Retirement Planning/social security
QUESTION: I am waiting for an answer for disability..what happens if I change my mind,go to work? will it affect me if I apply again in say 1-2 years??
ANSWER: I assume that you are applying for social security disability insurance (SSDI) because you have earned at least 40 quarters of coverage and have a disability that prevents you from working. SSDI will pay benefits based on your previous earnings to you and certain close family members if you have a medical condition that has prevented you from working or is expected to prevent you from working for at least 12 months or end in death. The burden is on you to prove that your disability prevents you from working.
If you return to work for the next 1 to 2 years, then your medical condition does not prevent you from working. If you then reapply for SSDI, it will be much more difficult to prove that you have a disability that prevents you from working, unless you have medical records that prove that your disability has been exacerbated by age or organic disease processes.
---------- FOLLOW-UP ----------
QUESTION: Quick question..if you are 45 yr old,and SS says you do not qualify and this person has zero income for like 5 yrs straight how long would it take to get enough credits if he was to start working?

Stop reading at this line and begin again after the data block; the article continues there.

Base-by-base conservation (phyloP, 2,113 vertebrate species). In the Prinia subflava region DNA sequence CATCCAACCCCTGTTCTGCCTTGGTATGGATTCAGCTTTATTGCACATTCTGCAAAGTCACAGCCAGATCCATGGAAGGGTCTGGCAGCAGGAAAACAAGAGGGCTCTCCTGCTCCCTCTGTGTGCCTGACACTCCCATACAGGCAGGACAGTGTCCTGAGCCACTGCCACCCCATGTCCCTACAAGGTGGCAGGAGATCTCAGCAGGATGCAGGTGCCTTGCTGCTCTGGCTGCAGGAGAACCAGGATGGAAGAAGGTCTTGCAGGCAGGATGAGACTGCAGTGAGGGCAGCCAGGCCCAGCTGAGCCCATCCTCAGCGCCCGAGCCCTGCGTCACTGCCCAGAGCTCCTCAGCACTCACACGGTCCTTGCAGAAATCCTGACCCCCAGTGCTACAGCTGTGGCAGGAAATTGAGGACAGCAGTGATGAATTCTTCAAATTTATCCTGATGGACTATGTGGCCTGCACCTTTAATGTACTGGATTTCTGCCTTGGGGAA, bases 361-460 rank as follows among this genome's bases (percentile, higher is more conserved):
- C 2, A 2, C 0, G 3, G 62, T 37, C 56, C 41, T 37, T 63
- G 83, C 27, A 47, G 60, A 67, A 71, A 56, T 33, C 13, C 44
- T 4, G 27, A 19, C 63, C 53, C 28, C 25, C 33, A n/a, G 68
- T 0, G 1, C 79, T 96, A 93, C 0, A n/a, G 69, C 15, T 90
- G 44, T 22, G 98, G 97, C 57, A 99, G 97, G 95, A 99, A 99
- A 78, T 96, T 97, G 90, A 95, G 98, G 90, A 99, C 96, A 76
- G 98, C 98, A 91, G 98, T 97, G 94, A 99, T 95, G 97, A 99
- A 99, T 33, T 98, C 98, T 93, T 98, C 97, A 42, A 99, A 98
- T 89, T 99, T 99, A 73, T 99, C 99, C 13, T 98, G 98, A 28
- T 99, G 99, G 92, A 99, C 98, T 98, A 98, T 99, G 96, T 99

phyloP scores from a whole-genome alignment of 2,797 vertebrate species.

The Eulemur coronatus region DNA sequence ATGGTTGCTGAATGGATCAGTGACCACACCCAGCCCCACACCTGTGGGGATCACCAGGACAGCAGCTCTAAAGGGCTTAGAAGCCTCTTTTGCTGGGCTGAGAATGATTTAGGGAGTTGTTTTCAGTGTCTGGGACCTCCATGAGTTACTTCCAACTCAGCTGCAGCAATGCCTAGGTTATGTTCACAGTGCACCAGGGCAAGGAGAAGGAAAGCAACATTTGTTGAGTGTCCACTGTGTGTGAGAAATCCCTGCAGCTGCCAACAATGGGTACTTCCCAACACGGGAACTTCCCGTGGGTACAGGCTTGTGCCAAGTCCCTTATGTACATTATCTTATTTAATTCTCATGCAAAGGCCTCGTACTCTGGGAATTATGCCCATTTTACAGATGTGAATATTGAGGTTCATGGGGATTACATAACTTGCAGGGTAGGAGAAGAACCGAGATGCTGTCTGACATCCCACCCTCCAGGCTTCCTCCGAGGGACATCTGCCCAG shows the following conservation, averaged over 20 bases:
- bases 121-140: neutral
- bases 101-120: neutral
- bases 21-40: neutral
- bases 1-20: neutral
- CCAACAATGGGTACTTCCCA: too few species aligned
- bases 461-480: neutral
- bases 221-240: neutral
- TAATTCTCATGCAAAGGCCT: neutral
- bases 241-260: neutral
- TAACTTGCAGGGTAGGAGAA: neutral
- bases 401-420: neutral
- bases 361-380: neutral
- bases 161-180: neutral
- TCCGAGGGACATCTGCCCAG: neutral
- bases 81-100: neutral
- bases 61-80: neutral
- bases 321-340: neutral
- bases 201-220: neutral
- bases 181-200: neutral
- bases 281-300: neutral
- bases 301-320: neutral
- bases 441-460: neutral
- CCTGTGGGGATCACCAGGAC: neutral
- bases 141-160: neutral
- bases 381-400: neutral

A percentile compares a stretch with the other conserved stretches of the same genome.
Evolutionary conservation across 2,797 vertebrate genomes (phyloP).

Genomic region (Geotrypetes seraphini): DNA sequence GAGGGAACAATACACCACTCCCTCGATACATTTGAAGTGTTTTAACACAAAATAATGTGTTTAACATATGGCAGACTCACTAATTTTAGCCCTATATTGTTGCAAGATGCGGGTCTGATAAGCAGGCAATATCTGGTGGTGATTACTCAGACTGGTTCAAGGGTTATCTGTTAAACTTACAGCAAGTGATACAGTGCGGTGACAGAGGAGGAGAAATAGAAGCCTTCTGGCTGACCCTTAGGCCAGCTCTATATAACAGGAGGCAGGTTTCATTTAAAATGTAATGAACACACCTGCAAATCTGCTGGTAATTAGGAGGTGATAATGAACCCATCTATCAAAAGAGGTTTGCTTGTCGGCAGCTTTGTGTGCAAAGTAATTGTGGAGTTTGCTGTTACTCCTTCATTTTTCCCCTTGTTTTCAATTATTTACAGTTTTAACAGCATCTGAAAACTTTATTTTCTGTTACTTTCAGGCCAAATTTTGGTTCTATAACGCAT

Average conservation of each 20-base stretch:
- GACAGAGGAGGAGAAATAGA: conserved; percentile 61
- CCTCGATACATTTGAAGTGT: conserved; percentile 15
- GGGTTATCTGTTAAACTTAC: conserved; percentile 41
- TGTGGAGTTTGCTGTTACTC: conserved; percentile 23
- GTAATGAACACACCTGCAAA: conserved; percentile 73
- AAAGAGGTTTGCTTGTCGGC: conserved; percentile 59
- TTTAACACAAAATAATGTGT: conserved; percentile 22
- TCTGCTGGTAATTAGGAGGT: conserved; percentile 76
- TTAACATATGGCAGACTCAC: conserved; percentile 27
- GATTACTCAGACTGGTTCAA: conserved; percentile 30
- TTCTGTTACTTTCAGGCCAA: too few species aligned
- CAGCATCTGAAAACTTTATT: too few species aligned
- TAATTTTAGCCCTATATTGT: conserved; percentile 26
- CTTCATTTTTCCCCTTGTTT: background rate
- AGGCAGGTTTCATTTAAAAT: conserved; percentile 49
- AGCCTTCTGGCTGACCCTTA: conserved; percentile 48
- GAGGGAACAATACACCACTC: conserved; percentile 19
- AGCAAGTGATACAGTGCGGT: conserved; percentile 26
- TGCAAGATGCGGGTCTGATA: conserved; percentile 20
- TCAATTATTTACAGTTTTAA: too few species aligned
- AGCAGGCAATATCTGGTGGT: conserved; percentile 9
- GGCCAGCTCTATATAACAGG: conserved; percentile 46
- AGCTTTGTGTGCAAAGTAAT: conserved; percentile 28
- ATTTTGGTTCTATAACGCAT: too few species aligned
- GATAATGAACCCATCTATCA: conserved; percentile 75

Well, the short answer is that it depends on how much the individual worked prior to the five-year hiatus. Beginning in 1978, the amount of earnings to earn one quarter of coverage was $250. That amount has risen steadily over time until now the amount of earnings to earn one quarter of coverage is $1,200. See the following chart for the intervening years: http://www.ssa.gov/act/cola/QC.html#qcseries
To learn exactly how many quarters the individual has earned, s/he may go to this website, https://secure.ssa.gov/RIL/SiView.do, create an account and view her or his Social Security statement.
If the individual wants to apply for social security disability insurance (SSDI), then, unless s/he is blind, s/he must have earned at least 22 quarters of coverage during the 10 years prior to the onset of disability. http://www.socialsecurity.gov/retire2/credits3.htm
Not all Social Security disability insurance benefits are created equal. Workers with higher incomes receive higher benefits. In March 2013, the average SSDI beneficiary received $1,129 per month. A worker with an average income of $20,000 per year received $962 per month. A worker with an average income of $60,000 per year received $1,945 per month. SSDI beneficiaries become eligible for Medicare two years after they begin to receive their benefits.
If a worker has not earned enough quarters in total or enough quarters in the past five years, s/he may still apply for Supplemental Security Income, which is $721 per month. However, there are asset limitations for SSI beneficiaries, and they are eligible for Medicaid rather than Medicare.